Autumn in the great outdoors of the U.P.
ESCANABA — The lazy, hazy sun begins to sink over the mid-October slough.
The temperature slowly plummets, and so does a stray red maple leaf.
The wetlands and the woodlands of Upper Michigan take center stage in autumn. There are so many fantastic fall scenes out there that we can’t possibly take them all in!
From the apple orchard to the pumpkin patch to the great tapestry of autumn colors along every riverside and twisting trail, the season is an absolute sensation.
From the time I was knee-high to a grasshopper, I was out there tagging along with my Dad and others in the awesome autumn grandeur.
With no doubt, fall is the best in to be in the woods in the U.P. The mosquitoes and bugs are gone for the most part; the days are warm, and the nights nice and cool for sleeping. Snowshoes aren’t required yet either.
Each little niche in the wildlands had its own special beauty and its own little descriptive name too.
My dad took me hiking to the slough hole, the gully, the balsam ridge, the swamp and the hardwood hills. With my beagle dogs I ran in the blueberry marsh, the creek bottom, the muskeg and the iron mountain.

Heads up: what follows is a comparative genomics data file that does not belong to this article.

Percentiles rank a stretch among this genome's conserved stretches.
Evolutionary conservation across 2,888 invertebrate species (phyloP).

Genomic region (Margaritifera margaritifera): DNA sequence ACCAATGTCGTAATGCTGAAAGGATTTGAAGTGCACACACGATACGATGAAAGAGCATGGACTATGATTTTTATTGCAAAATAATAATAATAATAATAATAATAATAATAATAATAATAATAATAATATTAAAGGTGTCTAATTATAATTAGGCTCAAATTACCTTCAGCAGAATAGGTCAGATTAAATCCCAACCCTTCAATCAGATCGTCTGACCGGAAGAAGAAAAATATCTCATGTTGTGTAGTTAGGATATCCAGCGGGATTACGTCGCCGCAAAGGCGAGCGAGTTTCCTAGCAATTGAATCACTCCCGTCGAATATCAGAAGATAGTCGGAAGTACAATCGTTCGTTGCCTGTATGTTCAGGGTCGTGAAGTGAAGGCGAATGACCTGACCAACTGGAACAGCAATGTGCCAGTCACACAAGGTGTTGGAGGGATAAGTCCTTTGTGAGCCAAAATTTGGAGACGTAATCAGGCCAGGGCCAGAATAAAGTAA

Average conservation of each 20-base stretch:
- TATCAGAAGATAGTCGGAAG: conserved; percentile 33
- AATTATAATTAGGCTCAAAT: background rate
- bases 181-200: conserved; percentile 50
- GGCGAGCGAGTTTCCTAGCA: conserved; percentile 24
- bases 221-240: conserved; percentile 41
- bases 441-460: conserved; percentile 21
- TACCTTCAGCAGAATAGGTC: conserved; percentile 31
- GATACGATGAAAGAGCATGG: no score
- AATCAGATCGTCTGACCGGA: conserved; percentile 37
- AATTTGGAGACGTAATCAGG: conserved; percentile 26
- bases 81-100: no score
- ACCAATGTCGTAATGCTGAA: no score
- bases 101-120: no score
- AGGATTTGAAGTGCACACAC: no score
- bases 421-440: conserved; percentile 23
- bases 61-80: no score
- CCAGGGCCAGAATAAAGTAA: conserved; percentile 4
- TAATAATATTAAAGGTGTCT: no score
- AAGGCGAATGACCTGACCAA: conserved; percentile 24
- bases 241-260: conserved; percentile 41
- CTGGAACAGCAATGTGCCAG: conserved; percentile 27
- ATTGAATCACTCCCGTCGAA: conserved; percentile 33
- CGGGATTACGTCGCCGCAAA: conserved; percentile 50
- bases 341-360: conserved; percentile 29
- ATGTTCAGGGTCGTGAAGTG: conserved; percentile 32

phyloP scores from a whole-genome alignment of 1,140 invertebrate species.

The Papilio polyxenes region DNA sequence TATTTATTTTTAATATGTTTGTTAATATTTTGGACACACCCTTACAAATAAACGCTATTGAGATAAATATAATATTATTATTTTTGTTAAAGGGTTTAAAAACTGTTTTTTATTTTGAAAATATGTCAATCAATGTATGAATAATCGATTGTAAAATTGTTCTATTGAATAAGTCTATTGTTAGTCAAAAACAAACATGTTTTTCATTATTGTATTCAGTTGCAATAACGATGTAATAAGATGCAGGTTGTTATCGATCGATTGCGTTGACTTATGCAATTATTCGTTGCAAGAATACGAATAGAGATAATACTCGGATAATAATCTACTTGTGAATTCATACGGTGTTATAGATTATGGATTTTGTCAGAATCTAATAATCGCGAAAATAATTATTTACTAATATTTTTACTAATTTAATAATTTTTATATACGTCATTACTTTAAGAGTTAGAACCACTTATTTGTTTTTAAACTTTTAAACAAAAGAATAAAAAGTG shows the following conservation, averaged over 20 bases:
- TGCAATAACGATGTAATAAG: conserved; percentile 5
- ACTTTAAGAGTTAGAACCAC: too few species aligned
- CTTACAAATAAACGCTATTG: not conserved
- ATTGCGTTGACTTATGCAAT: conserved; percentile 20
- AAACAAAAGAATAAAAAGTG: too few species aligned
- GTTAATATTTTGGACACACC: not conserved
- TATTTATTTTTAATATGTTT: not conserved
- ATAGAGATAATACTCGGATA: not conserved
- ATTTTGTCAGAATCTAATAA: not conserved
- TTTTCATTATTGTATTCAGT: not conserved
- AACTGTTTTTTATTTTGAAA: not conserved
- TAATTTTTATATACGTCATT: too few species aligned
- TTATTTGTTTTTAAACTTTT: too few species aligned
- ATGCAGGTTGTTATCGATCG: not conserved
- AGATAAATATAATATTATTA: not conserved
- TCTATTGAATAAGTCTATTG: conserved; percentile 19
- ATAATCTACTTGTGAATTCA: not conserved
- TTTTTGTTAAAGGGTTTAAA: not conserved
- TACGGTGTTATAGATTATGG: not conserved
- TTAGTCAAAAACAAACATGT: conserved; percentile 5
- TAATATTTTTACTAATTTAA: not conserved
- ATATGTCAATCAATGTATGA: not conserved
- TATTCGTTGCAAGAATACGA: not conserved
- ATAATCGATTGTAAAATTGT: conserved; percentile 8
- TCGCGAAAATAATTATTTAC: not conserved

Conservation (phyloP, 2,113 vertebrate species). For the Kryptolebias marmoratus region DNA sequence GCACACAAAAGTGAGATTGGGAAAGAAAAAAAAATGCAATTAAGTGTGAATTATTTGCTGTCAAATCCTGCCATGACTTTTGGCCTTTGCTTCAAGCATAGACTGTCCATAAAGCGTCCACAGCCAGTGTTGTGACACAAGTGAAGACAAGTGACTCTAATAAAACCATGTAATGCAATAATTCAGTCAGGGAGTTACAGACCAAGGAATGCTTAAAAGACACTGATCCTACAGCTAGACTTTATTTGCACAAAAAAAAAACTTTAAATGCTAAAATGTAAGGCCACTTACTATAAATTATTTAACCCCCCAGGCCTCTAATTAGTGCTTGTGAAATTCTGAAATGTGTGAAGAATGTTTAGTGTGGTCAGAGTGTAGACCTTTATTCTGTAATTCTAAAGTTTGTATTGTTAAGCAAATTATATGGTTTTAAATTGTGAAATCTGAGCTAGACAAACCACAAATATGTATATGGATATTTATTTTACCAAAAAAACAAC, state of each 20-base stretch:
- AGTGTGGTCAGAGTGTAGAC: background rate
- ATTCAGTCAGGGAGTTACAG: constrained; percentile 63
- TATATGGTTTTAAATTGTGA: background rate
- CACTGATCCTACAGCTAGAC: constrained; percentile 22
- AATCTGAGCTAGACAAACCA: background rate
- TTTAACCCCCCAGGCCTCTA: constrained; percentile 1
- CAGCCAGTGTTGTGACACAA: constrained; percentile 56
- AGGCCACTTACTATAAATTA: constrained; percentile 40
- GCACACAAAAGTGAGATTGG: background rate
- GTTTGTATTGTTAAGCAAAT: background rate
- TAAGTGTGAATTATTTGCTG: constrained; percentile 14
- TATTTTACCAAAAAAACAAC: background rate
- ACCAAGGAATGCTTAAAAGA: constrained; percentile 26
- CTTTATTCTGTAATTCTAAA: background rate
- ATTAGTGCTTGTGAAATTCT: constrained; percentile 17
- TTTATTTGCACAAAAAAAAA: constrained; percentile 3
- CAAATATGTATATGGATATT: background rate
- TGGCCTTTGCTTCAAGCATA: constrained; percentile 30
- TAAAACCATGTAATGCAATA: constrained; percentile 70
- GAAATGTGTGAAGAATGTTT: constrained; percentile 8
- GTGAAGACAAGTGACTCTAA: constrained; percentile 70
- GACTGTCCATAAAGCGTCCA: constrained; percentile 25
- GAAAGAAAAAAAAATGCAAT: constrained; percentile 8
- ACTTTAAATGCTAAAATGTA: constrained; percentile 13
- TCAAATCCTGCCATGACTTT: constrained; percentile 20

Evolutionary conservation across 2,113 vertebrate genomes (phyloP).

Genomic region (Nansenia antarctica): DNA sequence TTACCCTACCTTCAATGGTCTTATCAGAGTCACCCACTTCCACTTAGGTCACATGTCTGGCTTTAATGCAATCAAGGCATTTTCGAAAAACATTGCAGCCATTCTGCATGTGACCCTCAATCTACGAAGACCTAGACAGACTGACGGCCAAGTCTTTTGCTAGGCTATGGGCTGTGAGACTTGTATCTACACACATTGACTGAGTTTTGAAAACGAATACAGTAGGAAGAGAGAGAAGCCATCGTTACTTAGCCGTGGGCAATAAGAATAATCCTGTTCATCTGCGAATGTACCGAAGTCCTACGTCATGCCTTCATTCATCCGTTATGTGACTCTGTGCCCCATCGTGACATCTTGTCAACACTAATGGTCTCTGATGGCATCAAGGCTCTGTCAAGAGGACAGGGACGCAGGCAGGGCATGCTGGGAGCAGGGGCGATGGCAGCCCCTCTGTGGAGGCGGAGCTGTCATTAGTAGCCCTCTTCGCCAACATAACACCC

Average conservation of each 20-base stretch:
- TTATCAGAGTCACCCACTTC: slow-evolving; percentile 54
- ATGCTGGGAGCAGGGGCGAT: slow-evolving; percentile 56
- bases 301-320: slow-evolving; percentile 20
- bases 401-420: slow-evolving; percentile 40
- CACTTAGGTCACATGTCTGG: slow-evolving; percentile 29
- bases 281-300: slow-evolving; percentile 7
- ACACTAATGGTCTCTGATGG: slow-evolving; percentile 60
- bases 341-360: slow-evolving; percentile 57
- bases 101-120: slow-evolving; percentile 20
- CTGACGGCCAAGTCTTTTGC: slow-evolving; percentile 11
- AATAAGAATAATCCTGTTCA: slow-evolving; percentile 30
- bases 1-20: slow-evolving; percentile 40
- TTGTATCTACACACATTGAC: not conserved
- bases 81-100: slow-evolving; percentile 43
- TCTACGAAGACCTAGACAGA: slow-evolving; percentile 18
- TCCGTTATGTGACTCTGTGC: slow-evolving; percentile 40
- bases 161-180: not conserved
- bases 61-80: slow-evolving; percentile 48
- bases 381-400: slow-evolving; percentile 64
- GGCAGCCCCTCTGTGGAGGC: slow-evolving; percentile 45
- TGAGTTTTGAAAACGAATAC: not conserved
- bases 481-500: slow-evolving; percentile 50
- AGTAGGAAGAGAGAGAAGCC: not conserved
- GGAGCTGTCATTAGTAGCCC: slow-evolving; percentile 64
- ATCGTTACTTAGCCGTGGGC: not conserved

My uncles and brothers told hunting tales about the deer crossing the swale, the moon in the meadow, running rabbits through the pine plantations and popple (aspen) groves.
The balsam ridge was one of my favorite walks. Put on some good leather or rubber boots and come along with me. Picky wool is needed on an October day. Dad wears wool pants and a red and black plaid hunting shirt with his game bag across his shoulder.
The cool green balsam branches sweep almost to the ground. The yellow leaves from the birch trees sprinkle down like rain. The ground is quietly cushioned with princess pine, moss and pale mushrooms.
The balsam ridge has a smell so woodsy and wonderful.
A flock of chickadees flit through the trees singing away. But today it is the grouse that we are looking for. The balsam ridge was a great place for grouse.
The gully was another good descriptive place that Dad and I often traversed. The gully was a wrinkle in the landscape, a gouge left perhaps by the glaciers. In the early spring, the gully often filled with water. In the fall, the gully was a fun landmark to follow with autumn elm and ash leaves falling down.
We are so fortunate to have such a variety of wetlands in our area. We have the Carney fen (a wetland with mineral-rich surface water) and the Jamestown slough (wetland natural area) near Manistique and many cedar swamps in-between.
Don’t let the sun set on another wet but wonderful fall day. Visit your favorite woodland or wetland and give it a unique name.
Karen (Rose) Wils is a lifelong north Escanaba resident. Her folksy columns appear weekly in Lifestyles.